Protect Our Law Enforcement with Immigration Control and Enforcement Act of 2023

Floor Speech

Date: May 17, 2023
Location: Washington, DC


Mr. CORREA. Mr. Chairman, as you know, this week is National Police Week. I thank every peace officer and law enforcement officer for doing their service and for protecting our communities day in and day out.

I want to make clear, Mr. Chairman, that no Democrat or Republican condones a serious assault on any peace officer, period. To the contrary, we want to help our police officers do their job.

Yesterday, my local Orange County sheriff was here to testify to address public safety issues. After that meeting, he pulled me aside, and he reminded me of how hard and long we had worked in Orange County to gain the trust of the immigrant community--trust that public safety needs to do their job--to report crimes when they happen and to cooperate with public safety because police officers need the help of the immigrant community to do their job.

That is just the fact. This bill threatens to undo decades of hard work and of building trust between public safety and the immigrant community.

This bill, in fact, is so broad that individuals can be deported for actions they are merely accused of.

Let me repeat: People can be deported for actions that they are merely accused of. We are talking about the ability to deport lawfully permanent residents, people with green cards.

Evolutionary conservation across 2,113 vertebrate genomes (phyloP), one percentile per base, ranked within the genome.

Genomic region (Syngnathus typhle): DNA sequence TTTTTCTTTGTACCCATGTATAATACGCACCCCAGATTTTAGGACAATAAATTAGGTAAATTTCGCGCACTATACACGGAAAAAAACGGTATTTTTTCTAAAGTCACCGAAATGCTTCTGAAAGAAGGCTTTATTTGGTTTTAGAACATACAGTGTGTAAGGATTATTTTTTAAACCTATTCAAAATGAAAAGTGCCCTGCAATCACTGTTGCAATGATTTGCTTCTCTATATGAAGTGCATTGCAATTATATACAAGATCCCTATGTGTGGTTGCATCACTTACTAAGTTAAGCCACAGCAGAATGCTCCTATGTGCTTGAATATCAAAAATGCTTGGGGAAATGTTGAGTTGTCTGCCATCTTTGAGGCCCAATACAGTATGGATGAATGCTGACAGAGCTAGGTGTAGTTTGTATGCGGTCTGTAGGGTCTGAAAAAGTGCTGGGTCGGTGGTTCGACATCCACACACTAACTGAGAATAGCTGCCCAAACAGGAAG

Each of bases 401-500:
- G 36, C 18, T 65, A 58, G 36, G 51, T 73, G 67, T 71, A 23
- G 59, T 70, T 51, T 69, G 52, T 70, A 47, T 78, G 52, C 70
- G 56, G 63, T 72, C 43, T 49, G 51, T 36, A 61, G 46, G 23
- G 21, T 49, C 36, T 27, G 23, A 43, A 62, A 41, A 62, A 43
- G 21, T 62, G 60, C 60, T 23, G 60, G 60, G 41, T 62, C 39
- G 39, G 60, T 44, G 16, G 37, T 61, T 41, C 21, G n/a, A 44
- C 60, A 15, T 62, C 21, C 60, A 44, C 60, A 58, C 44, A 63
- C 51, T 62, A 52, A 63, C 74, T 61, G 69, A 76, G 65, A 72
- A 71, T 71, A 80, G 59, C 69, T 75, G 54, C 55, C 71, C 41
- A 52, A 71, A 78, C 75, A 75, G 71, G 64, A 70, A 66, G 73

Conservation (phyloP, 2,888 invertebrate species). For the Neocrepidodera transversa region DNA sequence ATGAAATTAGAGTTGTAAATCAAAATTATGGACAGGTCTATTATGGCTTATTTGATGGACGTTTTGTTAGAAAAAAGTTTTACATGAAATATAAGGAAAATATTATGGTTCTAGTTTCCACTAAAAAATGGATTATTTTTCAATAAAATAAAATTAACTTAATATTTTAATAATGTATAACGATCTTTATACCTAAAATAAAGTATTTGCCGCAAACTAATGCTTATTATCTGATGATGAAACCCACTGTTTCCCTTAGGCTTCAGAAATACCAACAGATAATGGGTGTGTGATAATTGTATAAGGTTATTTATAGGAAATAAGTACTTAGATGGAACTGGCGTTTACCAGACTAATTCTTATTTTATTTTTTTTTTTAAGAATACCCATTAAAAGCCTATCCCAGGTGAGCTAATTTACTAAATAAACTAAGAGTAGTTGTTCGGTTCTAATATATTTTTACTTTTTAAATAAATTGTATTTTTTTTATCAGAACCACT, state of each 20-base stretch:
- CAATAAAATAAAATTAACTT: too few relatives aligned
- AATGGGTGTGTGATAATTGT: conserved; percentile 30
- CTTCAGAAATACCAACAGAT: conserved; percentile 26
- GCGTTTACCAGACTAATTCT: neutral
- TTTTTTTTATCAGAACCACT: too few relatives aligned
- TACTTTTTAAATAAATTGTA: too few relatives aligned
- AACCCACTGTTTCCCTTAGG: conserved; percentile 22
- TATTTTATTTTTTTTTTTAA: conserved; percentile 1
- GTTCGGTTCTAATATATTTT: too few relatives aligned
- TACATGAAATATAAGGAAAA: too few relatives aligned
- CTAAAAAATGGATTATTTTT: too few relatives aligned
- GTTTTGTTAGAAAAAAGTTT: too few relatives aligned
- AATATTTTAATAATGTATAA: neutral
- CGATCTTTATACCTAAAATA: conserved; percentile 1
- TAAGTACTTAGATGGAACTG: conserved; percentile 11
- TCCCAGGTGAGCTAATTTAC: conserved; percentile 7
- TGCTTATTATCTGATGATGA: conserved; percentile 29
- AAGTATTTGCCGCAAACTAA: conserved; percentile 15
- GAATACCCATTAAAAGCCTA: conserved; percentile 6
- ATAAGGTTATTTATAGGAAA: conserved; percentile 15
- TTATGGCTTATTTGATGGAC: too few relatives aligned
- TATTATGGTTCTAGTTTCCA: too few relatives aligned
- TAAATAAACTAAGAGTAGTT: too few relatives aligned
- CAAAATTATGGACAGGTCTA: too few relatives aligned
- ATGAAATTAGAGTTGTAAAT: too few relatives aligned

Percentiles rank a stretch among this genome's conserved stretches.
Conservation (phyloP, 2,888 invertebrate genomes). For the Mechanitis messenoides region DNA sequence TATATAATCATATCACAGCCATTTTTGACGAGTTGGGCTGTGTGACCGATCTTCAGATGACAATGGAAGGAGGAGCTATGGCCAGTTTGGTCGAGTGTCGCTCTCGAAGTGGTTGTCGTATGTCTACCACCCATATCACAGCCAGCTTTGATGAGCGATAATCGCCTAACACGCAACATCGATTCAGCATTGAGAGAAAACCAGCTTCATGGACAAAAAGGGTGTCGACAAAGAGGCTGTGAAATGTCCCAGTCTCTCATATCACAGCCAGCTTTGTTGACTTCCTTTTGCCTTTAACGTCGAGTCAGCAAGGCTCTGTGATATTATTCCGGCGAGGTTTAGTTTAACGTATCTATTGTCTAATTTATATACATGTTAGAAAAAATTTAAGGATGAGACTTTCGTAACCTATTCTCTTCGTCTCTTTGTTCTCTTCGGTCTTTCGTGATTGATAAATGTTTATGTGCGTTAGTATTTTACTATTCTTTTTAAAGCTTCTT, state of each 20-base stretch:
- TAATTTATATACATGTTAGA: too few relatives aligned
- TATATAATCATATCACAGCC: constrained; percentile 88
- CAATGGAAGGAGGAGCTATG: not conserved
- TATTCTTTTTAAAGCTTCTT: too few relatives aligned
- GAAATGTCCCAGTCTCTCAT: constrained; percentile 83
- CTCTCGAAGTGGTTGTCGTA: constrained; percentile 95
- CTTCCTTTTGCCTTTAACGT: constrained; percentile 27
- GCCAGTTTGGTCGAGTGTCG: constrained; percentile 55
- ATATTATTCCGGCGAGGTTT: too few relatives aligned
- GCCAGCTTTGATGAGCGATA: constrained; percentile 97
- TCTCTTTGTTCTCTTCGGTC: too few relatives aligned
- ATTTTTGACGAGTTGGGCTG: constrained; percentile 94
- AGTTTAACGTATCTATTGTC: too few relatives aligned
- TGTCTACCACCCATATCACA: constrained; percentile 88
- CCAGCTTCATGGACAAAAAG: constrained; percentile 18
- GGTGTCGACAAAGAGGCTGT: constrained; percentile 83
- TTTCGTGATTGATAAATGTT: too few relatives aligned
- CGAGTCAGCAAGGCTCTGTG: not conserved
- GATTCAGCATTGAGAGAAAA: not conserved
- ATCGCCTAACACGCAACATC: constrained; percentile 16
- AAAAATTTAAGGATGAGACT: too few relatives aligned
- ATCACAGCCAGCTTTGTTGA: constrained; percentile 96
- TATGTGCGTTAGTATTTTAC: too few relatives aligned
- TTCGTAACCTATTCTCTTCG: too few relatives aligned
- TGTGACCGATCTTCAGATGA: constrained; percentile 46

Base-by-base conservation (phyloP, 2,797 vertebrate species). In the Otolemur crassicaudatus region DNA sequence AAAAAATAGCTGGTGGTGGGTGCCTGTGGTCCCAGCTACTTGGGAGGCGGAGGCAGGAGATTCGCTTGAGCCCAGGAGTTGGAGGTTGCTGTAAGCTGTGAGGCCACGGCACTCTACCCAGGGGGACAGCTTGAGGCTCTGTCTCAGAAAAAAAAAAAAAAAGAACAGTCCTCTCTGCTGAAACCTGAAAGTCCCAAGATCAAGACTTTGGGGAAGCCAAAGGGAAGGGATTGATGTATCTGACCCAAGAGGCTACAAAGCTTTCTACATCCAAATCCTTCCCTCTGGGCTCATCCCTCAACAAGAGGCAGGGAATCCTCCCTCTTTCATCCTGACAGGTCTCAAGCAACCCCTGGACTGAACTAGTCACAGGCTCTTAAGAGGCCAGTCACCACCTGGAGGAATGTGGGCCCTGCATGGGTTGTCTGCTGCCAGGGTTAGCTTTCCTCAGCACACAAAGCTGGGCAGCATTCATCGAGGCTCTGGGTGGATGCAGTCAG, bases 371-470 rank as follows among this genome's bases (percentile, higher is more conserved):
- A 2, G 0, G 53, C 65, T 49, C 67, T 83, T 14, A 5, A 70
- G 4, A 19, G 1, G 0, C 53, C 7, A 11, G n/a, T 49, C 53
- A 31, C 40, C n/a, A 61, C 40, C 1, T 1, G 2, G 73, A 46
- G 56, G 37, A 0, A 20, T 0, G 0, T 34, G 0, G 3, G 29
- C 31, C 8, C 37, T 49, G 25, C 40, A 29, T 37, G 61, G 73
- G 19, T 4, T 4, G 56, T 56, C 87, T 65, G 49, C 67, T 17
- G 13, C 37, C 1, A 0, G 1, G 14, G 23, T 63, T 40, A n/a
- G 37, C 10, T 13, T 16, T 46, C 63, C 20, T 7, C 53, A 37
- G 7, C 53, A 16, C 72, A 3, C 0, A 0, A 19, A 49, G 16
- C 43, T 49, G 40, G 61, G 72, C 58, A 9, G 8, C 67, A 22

Do we really want to deport these individuals--many of whom are close to becoming U.S. citizens--not based on convictions but simply an accusation?

What about the constitutional notion of innocent until proven guilty?

Mr. Chairman, in this bill a conviction is not required.

One would hope that someone who did not intend or did not cause harm would never be charged let alone convicted of a crime. However, any conduct could be considered an assault under this bill, and by the bill's broad definition, it would make someone deportable even without a charge and even without a conviction.

It is important to remember that convictions for serious assaults on a law enforcement officer are offenses today that make someone deportable under current law. In fact, we have a wide variety of criminal grounds for deportation, almost all of which require a conviction.

Mr. Chairman, my amendment is a simple amendment. It is simple. It requires a conviction. My amendment simply requires a court--a judge-- to decide on the facts and the law before a green card holder can be deported.

My amendment is simple. It asks for due process under the law.


Mr. CORREA. Mr. Chairman, I yield 2 minutes to the gentleman from New York (Mr. Nadler).


Mr. CORREA. Mr. Chairman, I yield back the balance of my time.


Mr. CORREA. Mr. Chair, I demand a recorded vote.